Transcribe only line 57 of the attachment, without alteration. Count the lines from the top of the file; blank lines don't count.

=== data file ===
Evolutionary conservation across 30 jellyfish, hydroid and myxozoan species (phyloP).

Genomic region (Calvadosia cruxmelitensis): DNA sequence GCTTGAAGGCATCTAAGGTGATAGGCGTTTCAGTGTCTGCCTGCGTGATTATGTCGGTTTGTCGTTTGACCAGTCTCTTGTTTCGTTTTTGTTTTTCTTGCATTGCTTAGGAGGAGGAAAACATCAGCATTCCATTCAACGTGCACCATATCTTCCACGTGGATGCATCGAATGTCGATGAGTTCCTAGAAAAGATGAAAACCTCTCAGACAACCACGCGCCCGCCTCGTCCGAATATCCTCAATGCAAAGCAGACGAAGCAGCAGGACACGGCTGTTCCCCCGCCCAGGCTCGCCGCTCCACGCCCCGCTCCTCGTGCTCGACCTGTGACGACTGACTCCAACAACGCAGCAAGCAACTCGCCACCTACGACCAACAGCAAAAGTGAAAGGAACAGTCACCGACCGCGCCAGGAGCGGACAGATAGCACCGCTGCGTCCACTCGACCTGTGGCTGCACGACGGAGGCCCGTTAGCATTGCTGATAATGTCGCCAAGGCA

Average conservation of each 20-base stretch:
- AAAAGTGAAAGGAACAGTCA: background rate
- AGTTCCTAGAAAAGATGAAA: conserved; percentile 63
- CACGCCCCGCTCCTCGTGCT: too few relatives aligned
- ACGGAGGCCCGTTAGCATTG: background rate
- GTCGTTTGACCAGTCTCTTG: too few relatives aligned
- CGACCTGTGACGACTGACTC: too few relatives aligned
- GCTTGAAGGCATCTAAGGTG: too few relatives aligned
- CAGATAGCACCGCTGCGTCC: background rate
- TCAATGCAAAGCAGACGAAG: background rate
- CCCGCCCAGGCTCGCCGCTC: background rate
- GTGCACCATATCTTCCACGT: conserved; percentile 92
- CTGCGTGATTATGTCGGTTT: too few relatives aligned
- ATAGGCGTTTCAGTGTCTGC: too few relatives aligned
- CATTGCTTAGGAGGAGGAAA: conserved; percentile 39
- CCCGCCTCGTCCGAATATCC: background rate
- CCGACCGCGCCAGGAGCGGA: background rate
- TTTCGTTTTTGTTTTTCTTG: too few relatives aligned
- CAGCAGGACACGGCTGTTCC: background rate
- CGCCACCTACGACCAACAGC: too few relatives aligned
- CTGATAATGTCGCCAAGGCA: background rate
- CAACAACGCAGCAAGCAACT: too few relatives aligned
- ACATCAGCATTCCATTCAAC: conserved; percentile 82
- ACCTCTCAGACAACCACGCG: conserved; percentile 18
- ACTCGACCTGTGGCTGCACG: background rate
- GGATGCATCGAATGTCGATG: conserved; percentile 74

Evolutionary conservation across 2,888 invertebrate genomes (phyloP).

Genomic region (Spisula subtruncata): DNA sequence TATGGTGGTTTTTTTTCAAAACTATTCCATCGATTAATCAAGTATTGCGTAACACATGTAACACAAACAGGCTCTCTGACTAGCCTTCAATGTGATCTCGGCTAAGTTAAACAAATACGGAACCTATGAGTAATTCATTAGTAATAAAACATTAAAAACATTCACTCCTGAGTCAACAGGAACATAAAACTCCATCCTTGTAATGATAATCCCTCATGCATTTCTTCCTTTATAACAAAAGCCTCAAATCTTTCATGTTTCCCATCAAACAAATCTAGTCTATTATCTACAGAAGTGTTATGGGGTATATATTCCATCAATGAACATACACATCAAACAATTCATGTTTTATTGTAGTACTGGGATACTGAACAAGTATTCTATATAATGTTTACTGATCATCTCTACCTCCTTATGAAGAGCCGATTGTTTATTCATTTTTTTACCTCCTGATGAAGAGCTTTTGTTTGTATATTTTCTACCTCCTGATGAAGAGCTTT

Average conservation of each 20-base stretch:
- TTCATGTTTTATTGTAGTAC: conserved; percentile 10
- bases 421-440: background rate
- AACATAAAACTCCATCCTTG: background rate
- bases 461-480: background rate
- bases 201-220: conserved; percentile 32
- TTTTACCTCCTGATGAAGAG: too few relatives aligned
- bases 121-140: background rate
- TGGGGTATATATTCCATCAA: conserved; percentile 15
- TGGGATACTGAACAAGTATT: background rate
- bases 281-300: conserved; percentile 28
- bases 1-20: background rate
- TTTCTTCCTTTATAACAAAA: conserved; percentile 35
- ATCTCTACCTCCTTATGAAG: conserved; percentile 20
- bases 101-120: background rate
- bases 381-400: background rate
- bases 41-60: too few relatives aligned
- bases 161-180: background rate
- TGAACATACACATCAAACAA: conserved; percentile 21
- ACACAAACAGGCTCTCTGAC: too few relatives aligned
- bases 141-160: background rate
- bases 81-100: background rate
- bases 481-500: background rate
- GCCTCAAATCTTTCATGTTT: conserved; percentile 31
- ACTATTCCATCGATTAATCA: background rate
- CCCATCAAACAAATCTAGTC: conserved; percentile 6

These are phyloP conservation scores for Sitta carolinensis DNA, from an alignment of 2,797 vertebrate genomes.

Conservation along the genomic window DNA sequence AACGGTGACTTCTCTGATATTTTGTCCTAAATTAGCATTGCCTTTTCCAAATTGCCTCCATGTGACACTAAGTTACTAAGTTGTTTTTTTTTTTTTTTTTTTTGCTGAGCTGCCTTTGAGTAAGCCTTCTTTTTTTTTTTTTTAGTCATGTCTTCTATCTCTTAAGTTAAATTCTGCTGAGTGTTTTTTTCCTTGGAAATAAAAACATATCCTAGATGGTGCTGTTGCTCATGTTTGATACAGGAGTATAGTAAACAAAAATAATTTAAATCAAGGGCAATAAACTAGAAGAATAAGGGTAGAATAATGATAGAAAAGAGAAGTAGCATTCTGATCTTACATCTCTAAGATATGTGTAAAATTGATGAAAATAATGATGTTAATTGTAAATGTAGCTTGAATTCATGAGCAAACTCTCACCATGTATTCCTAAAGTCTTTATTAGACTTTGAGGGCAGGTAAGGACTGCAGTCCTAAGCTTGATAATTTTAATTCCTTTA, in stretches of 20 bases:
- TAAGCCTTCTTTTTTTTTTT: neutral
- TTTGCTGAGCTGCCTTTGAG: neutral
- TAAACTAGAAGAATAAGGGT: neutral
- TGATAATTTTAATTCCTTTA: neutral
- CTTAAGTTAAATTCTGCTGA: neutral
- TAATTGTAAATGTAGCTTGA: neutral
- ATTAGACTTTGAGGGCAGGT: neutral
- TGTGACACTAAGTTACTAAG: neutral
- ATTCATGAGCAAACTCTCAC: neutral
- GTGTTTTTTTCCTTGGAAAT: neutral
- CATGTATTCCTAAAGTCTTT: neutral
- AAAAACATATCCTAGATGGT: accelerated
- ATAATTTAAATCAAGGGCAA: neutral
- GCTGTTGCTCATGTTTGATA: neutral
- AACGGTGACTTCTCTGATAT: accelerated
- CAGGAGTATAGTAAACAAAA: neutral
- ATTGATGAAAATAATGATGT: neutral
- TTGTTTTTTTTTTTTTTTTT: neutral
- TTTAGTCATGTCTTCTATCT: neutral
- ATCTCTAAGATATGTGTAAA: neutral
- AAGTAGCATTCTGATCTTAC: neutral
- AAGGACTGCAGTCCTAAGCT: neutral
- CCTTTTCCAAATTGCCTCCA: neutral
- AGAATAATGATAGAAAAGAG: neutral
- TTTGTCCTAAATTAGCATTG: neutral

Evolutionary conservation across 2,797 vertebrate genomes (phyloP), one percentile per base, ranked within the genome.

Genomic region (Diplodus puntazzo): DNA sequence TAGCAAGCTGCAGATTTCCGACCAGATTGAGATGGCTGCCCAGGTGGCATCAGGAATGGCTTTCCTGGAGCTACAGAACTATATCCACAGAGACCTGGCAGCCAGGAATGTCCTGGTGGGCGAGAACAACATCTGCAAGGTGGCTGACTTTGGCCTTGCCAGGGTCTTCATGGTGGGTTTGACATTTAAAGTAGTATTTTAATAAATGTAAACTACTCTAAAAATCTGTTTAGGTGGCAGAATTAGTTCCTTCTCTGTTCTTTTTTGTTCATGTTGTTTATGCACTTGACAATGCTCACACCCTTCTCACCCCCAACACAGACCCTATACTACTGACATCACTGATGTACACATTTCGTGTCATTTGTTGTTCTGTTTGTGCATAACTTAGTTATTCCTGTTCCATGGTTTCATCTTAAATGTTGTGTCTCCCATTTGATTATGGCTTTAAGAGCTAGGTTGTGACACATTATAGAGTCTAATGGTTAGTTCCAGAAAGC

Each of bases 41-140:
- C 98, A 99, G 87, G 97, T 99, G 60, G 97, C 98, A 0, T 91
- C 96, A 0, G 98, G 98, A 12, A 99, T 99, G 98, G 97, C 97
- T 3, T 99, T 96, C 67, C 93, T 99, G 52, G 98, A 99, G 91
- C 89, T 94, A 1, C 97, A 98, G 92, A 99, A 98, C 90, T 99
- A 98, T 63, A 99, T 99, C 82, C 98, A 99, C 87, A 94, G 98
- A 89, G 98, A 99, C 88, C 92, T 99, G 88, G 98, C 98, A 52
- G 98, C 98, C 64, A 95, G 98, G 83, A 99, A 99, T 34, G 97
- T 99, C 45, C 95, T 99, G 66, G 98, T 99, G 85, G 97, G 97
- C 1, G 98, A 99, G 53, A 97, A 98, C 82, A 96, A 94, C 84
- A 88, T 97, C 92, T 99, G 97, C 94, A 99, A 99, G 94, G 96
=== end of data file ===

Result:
These are phyloP conservation scores for Sitta carolinensis DNA, from an alignment of 2,797 vertebrate genomes.